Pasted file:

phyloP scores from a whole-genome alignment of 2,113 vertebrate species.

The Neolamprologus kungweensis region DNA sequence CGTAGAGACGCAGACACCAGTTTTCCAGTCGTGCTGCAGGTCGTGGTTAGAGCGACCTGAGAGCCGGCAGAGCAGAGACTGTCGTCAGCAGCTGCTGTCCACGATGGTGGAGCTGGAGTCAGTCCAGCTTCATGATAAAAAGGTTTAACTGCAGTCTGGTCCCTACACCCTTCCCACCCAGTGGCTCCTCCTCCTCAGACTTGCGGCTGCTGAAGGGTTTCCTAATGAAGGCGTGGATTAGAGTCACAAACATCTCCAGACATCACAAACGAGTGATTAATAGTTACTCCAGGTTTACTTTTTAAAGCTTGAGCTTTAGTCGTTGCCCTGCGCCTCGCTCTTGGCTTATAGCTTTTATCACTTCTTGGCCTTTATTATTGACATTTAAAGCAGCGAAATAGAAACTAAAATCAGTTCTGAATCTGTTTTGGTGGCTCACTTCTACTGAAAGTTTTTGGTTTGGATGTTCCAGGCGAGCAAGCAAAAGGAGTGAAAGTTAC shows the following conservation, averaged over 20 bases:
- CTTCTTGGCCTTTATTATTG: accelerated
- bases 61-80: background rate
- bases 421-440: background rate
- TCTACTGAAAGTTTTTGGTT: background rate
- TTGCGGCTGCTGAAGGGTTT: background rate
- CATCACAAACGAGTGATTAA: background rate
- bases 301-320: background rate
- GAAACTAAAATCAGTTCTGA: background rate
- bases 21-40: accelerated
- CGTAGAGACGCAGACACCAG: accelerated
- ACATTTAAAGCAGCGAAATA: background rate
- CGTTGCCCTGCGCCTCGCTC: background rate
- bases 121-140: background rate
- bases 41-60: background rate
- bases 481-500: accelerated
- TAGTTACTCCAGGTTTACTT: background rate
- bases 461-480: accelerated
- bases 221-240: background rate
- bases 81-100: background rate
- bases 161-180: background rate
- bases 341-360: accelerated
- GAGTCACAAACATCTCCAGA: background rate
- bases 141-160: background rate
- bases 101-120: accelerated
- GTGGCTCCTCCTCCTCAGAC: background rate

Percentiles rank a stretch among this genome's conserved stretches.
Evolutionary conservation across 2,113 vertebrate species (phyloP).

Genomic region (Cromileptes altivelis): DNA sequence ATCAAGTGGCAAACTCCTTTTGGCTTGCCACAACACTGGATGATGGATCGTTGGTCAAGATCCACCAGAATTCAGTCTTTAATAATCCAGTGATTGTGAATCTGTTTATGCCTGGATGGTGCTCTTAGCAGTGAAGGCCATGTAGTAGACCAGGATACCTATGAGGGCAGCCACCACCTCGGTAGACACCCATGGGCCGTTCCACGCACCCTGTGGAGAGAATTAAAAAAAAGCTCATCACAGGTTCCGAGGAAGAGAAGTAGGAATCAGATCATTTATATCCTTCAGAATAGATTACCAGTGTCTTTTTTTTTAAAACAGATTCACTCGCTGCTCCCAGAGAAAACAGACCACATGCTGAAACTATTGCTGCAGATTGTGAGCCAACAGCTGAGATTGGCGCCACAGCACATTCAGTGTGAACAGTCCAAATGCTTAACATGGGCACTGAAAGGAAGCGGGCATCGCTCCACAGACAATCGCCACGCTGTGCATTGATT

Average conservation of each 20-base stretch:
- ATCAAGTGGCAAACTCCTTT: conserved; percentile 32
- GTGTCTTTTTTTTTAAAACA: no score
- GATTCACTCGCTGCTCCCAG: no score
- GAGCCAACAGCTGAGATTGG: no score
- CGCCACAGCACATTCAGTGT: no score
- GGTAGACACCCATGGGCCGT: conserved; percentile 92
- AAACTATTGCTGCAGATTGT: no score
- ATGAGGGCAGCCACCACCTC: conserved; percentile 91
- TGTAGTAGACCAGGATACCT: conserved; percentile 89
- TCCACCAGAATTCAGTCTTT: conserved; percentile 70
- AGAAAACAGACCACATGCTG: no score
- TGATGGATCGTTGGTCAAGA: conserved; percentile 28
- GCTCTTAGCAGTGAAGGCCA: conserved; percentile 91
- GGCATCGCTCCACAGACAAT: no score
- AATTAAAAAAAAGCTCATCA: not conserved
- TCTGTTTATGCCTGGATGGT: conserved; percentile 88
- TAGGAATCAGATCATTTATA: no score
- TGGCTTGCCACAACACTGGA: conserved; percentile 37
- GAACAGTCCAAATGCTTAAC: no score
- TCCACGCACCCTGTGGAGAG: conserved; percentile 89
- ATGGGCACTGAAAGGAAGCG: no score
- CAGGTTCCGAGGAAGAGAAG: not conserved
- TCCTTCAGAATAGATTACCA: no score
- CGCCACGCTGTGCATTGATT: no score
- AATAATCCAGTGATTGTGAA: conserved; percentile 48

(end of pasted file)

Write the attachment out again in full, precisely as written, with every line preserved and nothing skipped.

phyloP scores from a whole-genome alignment of 2,113 vertebrate species.

The Neolamprologus kungweensis region DNA sequence CGTAGAGACGCAGACACCAGTTTTCCAGTCGTGCTGCAGGTCGTGGTTAGAGCGACCTGAGAGCCGGCAGAGCAGAGACTGTCGTCAGCAGCTGCTGTCCACGATGGTGGAGCTGGAGTCAGTCCAGCTTCATGATAAAAAGGTTTAACTGCAGTCTGGTCCCTACACCCTTCCCACCCAGTGGCTCCTCCTCCTCAGACTTGCGGCTGCTGAAGGGTTTCCTAATGAAGGCGTGGATTAGAGTCACAAACATCTCCAGACATCACAAACGAGTGATTAATAGTTACTCCAGGTTTACTTTTTAAAGCTTGAGCTTTAGTCGTTGCCCTGCGCCTCGCTCTTGGCTTATAGCTTTTATCACTTCTTGGCCTTTATTATTGACATTTAAAGCAGCGAAATAGAAACTAAAATCAGTTCTGAATCTGTTTTGGTGGCTCACTTCTACTGAAAGTTTTTGGTTTGGATGTTCCAGGCGAGCAAGCAAAAGGAGTGAAAGTTAC shows the following conservation, averaged over 20 bases:
- CTTCTTGGCCTTTATTATTG: accelerated
- bases 61-80: background rate
- bases 421-440: background rate
- TCTACTGAAAGTTTTTGGTT: background rate
- TTGCGGCTGCTGAAGGGTTT: background rate
- CATCACAAACGAGTGATTAA: background rate
- bases 301-320: background rate
- GAAACTAAAATCAGTTCTGA: background rate
- bases 21-40: accelerated
- CGTAGAGACGCAGACACCAG: accelerated
- ACATTTAAAGCAGCGAAATA: background rate
- CGTTGCCCTGCGCCTCGCTC: background rate
- bases 121-140: background rate
- bases 41-60: background rate
- bases 481-500: accelerated
- TAGTTACTCCAGGTTTACTT: background rate
- bases 461-480: accelerated
- bases 221-240: background rate
- bases 81-100: background rate
- bases 161-180: background rate
- bases 341-360: accelerated
- GAGTCACAAACATCTCCAGA: background rate
- bases 141-160: background rate
- bases 101-120: accelerated
- GTGGCTCCTCCTCCTCAGAC: background rate

Percentiles rank a stretch among this genome's conserved stretches.
Evolutionary conservation across 2,113 vertebrate species (phyloP).

Genomic region (Cromileptes altivelis): DNA sequence ATCAAGTGGCAAACTCCTTTTGGCTTGCCACAACACTGGATGATGGATCGTTGGTCAAGATCCACCAGAATTCAGTCTTTAATAATCCAGTGATTGTGAATCTGTTTATGCCTGGATGGTGCTCTTAGCAGTGAAGGCCATGTAGTAGACCAGGATACCTATGAGGGCAGCCACCACCTCGGTAGACACCCATGGGCCGTTCCACGCACCCTGTGGAGAGAATTAAAAAAAAGCTCATCACAGGTTCCGAGGAAGAGAAGTAGGAATCAGATCATTTATATCCTTCAGAATAGATTACCAGTGTCTTTTTTTTTAAAACAGATTCACTCGCTGCTCCCAGAGAAAACAGACCACATGCTGAAACTATTGCTGCAGATTGTGAGCCAACAGCTGAGATTGGCGCCACAGCACATTCAGTGTGAACAGTCCAAATGCTTAACATGGGCACTGAAAGGAAGCGGGCATCGCTCCACAGACAATCGCCACGCTGTGCATTGATT

Average conservation of each 20-base stretch:
- ATCAAGTGGCAAACTCCTTT: conserved; percentile 32
- GTGTCTTTTTTTTTAAAACA: no score
- GATTCACTCGCTGCTCCCAG: no score
- GAGCCAACAGCTGAGATTGG: no score
- CGCCACAGCACATTCAGTGT: no score
- GGTAGACACCCATGGGCCGT: conserved; percentile 92
- AAACTATTGCTGCAGATTGT: no score
- ATGAGGGCAGCCACCACCTC: conserved; percentile 91
- TGTAGTAGACCAGGATACCT: conserved; percentile 89
- TCCACCAGAATTCAGTCTTT: conserved; percentile 70
- AGAAAACAGACCACATGCTG: no score
- TGATGGATCGTTGGTCAAGA: conserved; percentile 28
- GCTCTTAGCAGTGAAGGCCA: conserved; percentile 91
- GGCATCGCTCCACAGACAAT: no score
- AATTAAAAAAAAGCTCATCA: not conserved
- TCTGTTTATGCCTGGATGGT: conserved; percentile 88
- TAGGAATCAGATCATTTATA: no score
- TGGCTTGCCACAACACTGGA: conserved; percentile 37
- GAACAGTCCAAATGCTTAAC: no score
- TCCACGCACCCTGTGGAGAG: conserved; percentile 89
- ATGGGCACTGAAAGGAAGCG: no score
- CAGGTTCCGAGGAAGAGAAG: not conserved
- TCCTTCAGAATAGATTACCA: no score
- CGCCACGCTGTGCATTGATT: no score
- AATAATCCAGTGATTGTGAA: conserved; percentile 48